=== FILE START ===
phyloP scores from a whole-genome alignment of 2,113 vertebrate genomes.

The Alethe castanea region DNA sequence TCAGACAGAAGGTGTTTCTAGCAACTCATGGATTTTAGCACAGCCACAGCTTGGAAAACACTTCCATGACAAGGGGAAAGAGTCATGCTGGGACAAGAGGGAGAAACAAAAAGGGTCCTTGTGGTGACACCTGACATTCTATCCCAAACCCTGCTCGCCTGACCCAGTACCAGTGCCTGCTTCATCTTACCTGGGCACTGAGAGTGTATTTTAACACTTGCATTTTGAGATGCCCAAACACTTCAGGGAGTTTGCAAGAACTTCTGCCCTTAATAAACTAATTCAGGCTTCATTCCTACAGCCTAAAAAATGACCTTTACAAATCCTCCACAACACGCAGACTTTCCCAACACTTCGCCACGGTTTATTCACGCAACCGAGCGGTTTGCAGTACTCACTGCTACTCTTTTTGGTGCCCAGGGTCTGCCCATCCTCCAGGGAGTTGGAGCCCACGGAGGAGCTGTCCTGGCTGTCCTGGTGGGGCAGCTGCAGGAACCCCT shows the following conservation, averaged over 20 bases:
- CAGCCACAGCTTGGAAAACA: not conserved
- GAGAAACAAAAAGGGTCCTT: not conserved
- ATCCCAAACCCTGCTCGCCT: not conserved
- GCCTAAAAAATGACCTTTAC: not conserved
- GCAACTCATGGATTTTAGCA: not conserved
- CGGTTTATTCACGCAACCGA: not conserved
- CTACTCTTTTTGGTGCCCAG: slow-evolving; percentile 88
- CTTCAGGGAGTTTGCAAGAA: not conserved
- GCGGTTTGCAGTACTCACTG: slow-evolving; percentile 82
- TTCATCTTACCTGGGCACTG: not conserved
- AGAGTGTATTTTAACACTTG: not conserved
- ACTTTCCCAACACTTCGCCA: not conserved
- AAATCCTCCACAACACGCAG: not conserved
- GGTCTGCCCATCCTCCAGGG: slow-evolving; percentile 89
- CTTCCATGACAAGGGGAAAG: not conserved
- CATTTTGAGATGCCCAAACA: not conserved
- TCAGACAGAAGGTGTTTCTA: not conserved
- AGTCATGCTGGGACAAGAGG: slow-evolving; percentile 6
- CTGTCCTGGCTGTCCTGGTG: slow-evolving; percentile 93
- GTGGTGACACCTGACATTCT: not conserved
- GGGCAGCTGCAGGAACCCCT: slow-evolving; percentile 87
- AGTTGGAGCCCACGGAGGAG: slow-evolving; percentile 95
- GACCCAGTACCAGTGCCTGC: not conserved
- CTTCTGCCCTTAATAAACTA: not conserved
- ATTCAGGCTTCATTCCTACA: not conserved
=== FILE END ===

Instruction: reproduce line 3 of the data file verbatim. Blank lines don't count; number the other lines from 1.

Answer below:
- CAGCCACAGCTTGGAAAACA: not conserved